If your cat is still uncomfortable with its harness, don't move on to adding the leash yet. Do step 3 twice a day for several days until the cat shows that it is calm and walking naturally around while in the harness.
4. Guide Your Cat
Attach the leash and start walking without tugging. This will take patience. If your cat does not come, hold out a treat. If that does not work, then pick them up, move them a foot forward, and step in the direction you would like to go, then give them a very small treat. Repeat the process for 8–10 minutes, then wait an hour. Your precious pussy cat doesn't like rough jerks, so keep it smooth. Guide her gently with the leash, and this will prevent you from getting hissed, growled, or clawed at.
5. Mind Games
You want your cat to think that they are the queen of Egypt when having the harness on. Give lots of praise with verbal cooing and petting. Cats may not understand English per se, but they know you are telling them how handsome or pretty they are in their harness by the tone of your voice. You want cats to associate positive feelings toward the harness so much so that they think putting it on is their idea. A smart cat may even walk over to the harness and meow at their human to let them know it is time for a walk!
6. Take Them Outside
You can practice walking outside in a safe, enclosed space like a patio if that is available. Remember to check for potential distractions. Your cat will be scared of loud noises and dogs and will most likely try to chase another cat, bird, or squirrel! So try to take Mittens out during a quiet time in the day.
If your cat flops to the ground, don't get mad. Be patient and let the cat observe their environment. You may find that they become comfortable enough to get up and explore or wants to go back instead. Let kitty set the pace. Tomorrow, take them outside again. There are lots of sights, scents, and textures for your companion to experience! Your kitty will come to love being outside with you!
- Make sure to use a proper harness. Cats can slip out of a loose harness if not properly secured and run off. Don't attach the leash to the collar because that puts the cat at risk for strangulation.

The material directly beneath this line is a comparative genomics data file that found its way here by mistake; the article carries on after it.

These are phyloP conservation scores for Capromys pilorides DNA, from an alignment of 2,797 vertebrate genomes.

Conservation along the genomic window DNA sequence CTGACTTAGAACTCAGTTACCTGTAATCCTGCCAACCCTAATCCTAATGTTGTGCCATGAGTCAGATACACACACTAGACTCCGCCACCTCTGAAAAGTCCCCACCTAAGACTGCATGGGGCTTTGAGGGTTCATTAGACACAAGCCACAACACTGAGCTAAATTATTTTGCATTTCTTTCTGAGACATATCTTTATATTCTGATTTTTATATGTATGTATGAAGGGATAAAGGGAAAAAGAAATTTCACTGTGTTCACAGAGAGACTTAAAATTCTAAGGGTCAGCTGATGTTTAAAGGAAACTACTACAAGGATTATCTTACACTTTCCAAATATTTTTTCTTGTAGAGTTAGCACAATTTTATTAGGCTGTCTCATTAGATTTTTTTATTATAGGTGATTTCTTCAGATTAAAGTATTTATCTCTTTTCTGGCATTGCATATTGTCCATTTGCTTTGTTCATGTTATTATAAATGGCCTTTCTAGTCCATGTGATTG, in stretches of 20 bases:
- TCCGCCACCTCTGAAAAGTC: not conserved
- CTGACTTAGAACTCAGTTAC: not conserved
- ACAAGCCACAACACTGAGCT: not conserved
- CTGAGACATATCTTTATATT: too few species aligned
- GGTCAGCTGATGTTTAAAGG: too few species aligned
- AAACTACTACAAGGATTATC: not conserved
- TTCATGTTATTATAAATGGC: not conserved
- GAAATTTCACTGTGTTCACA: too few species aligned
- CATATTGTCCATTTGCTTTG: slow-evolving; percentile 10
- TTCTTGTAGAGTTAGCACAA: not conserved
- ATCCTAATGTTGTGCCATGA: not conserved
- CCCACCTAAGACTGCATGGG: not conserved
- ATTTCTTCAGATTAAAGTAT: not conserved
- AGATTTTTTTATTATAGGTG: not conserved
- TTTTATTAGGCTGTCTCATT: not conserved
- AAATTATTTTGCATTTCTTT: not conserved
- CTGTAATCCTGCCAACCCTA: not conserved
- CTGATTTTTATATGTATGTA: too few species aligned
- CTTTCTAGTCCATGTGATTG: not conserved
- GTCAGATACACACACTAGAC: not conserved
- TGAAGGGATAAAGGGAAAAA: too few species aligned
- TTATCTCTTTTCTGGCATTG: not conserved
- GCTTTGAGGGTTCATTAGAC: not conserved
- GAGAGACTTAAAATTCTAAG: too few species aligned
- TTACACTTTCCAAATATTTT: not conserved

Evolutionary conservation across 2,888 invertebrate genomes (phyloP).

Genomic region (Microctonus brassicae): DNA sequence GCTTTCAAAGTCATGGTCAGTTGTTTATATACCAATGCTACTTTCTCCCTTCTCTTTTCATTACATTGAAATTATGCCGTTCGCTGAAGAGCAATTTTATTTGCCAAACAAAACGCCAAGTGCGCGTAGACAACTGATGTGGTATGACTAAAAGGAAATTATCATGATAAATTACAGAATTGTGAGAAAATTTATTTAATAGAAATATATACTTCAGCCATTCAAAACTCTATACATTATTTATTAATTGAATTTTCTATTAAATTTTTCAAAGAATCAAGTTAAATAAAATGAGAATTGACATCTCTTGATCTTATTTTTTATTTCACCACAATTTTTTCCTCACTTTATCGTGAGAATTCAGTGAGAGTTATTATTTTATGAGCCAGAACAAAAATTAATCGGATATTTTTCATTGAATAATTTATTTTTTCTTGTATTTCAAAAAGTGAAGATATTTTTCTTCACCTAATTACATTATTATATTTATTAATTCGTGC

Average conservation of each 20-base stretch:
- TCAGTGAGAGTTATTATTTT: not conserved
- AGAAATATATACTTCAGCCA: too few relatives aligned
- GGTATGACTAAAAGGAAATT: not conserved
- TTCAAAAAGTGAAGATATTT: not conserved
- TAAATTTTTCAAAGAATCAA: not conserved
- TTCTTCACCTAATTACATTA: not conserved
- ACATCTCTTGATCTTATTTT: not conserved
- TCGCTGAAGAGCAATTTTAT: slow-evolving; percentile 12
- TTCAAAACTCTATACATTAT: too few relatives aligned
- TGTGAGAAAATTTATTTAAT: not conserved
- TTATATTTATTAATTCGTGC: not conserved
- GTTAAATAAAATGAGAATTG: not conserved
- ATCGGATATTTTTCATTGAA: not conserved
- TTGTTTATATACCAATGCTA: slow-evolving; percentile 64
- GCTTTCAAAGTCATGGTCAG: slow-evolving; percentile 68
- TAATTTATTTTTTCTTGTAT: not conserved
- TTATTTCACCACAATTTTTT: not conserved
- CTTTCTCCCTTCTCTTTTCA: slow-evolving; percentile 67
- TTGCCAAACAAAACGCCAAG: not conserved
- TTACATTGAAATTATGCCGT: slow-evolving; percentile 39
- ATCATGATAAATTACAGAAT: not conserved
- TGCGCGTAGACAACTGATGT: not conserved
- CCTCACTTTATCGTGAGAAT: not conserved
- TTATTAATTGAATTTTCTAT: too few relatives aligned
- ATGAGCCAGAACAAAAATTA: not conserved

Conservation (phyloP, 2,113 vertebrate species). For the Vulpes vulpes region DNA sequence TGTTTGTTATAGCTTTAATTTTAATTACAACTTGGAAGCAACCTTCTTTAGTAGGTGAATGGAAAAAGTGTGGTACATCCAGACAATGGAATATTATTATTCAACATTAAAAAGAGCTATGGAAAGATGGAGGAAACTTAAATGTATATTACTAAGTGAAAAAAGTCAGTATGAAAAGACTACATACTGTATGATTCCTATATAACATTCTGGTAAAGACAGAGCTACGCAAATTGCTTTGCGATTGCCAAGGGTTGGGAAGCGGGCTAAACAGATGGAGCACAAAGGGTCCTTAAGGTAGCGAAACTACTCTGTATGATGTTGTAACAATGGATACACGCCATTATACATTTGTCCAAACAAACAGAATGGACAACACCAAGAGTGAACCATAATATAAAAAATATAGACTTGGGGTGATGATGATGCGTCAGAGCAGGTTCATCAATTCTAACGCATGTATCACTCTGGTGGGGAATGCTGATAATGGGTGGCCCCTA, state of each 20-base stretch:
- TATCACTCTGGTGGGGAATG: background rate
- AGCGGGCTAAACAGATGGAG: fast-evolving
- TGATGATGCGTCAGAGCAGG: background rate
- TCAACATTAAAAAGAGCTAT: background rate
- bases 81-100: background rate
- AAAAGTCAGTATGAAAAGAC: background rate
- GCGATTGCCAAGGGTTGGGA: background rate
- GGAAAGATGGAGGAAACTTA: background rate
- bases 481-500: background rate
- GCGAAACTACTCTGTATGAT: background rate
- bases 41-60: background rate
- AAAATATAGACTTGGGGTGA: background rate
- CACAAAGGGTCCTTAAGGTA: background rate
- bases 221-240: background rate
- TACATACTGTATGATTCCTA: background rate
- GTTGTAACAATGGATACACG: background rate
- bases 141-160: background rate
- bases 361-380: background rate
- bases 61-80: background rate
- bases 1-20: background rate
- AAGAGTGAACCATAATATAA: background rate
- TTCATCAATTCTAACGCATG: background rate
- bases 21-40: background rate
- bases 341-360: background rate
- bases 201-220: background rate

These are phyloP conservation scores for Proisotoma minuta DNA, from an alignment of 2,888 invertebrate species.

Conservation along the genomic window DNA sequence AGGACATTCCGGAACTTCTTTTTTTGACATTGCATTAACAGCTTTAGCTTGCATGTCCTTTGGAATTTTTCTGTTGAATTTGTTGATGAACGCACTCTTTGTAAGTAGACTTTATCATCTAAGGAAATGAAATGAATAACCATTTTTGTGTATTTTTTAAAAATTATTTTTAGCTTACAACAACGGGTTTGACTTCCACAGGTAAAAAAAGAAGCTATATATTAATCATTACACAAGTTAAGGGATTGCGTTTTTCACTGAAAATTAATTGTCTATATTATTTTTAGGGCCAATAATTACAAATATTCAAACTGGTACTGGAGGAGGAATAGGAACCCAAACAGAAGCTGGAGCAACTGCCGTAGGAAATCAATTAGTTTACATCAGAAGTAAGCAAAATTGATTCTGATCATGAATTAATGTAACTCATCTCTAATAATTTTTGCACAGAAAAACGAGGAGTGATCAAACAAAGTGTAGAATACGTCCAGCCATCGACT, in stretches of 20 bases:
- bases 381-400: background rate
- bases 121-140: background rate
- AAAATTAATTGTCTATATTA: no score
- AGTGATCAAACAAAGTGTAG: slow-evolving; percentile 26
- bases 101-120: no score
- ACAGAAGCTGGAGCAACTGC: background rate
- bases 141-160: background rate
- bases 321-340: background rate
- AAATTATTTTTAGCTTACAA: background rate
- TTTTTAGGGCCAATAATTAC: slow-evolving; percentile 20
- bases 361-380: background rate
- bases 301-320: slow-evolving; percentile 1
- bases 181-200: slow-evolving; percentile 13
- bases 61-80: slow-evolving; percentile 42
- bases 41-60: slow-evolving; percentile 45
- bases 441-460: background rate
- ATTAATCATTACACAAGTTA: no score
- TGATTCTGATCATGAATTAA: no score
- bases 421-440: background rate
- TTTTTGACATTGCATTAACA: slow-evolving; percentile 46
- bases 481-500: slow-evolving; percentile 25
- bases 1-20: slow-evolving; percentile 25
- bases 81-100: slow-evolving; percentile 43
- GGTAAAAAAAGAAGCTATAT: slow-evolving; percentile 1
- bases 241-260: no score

- Kittens adjust quickly. You can start training them to walk with a holster as soon as they are 8 weeks old. (Which is when they are old enough to be safely separated from Mother.)
- Older cats can be trained! It'll add some variety and exercise to their usual routine. You may find that Fluffy will have a strong opinion about "that thing", but keep at it. Training an older cat may take a month instead of a week or two, but it will be so worth it.
- Watch for bushes, trees, sewer openings, and private property. Basically, don't let kitty wander anywhere you can't retrieve them!
- Use verbal commands so he knows what to expect. I use the phrases "want to go outside?" "no," "come on," "let's go home," and of course, "good kitty."
Last but not least, every time you get a question or a strange look, smile! Your cat is awesome and super smart! You are a responsible and good cat owner. Hold your head high and let people know that this is fun, not a pointless thing, and yes, you can indeed train a cat—now come on, kitty, let's go watch those delicious-looking koi fish in the pond over there.
- Indoor vs Outdoor Cats - Pros and Cons - Cat World
A look at the benefits of indoors vs outdoors including the risks when allowed to roam as well as ways you can compromise so your indoor cat remains safe.
This content is accurate and true to the best of the author’s knowledge and is not meant to substitute for formal and individualized advice from a qualified professional.
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Chris Mills from Traverse City, MI on January 15, 2017:
This is a very fine article. Great job. Possibly if I lived in the city, I would consider walking my cat. Yes, in fact I'm sure I would. In the country, even though it is dangerous with foxes, coyotes as predators and other mischief to get into, I want my cat to enjoy the freedom that rural life provides. Having said that, you have given a great deal of helpful information here for anyone wanting to take this step with their cat.